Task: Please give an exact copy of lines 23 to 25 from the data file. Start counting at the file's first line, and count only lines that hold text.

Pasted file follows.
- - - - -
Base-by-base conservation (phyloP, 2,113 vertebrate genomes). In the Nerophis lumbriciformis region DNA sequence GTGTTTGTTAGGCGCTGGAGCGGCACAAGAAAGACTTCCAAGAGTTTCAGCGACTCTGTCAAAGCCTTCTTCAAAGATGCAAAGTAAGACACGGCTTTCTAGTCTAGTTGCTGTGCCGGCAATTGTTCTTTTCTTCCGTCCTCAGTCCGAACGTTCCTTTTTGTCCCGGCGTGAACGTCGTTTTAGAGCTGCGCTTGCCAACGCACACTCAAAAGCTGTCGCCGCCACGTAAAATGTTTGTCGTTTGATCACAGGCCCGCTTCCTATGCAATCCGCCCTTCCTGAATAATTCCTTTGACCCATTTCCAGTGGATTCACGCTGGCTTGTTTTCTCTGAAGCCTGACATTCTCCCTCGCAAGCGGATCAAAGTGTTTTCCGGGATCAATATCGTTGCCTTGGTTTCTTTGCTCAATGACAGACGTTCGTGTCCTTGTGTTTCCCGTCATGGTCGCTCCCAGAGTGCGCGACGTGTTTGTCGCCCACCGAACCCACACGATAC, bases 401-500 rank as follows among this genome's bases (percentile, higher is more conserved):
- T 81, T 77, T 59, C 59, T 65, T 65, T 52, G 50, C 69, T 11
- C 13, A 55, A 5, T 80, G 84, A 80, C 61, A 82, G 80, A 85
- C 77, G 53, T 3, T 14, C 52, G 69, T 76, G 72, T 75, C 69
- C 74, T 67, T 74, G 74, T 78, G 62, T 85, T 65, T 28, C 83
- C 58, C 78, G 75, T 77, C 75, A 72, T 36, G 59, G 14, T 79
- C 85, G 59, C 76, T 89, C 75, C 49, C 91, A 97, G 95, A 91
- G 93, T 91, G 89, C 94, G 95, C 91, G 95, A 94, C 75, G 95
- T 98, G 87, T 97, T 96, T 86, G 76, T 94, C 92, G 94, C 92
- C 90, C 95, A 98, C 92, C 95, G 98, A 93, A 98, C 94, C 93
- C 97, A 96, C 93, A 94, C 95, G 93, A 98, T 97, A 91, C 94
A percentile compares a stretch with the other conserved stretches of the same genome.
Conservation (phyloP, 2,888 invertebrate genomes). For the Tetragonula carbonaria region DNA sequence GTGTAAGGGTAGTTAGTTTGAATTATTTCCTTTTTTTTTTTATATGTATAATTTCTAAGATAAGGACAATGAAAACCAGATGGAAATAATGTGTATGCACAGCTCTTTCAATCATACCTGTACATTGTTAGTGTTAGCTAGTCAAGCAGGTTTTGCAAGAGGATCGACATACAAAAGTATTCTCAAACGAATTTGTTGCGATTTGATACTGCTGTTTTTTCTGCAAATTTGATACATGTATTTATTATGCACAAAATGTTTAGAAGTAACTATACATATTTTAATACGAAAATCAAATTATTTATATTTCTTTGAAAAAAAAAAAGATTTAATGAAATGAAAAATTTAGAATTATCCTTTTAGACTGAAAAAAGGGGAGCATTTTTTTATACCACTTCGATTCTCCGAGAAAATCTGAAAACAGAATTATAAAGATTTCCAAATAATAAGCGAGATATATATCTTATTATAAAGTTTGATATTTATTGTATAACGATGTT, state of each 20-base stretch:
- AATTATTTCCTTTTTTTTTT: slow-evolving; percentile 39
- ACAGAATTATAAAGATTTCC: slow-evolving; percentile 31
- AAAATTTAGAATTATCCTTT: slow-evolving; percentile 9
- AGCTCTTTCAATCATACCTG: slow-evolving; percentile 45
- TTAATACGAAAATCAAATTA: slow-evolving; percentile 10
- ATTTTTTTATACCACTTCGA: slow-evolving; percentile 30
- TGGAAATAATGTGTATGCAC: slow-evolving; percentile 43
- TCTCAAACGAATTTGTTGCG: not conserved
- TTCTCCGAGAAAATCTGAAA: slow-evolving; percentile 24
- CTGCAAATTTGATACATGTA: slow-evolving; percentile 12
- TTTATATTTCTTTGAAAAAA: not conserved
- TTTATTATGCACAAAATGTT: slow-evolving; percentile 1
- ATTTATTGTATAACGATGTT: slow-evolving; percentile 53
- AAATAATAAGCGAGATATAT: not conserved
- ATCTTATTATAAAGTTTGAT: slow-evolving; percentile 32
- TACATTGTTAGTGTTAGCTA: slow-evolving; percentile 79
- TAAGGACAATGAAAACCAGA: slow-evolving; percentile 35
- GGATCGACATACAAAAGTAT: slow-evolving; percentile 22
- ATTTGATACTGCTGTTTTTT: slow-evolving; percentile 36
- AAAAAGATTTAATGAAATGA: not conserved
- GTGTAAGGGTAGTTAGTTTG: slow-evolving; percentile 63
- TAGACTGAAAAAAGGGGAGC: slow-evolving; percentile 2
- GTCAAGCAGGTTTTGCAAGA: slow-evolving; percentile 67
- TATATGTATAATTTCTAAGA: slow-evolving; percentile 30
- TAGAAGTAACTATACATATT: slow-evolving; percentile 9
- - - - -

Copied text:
- CTGCAAATTTGATACATGTA: slow-evolving; percentile 12
- TTTATATTTCTTTGAAAAAA: not conserved
- TTTATTATGCACAAAATGTT: slow-evolving; percentile 1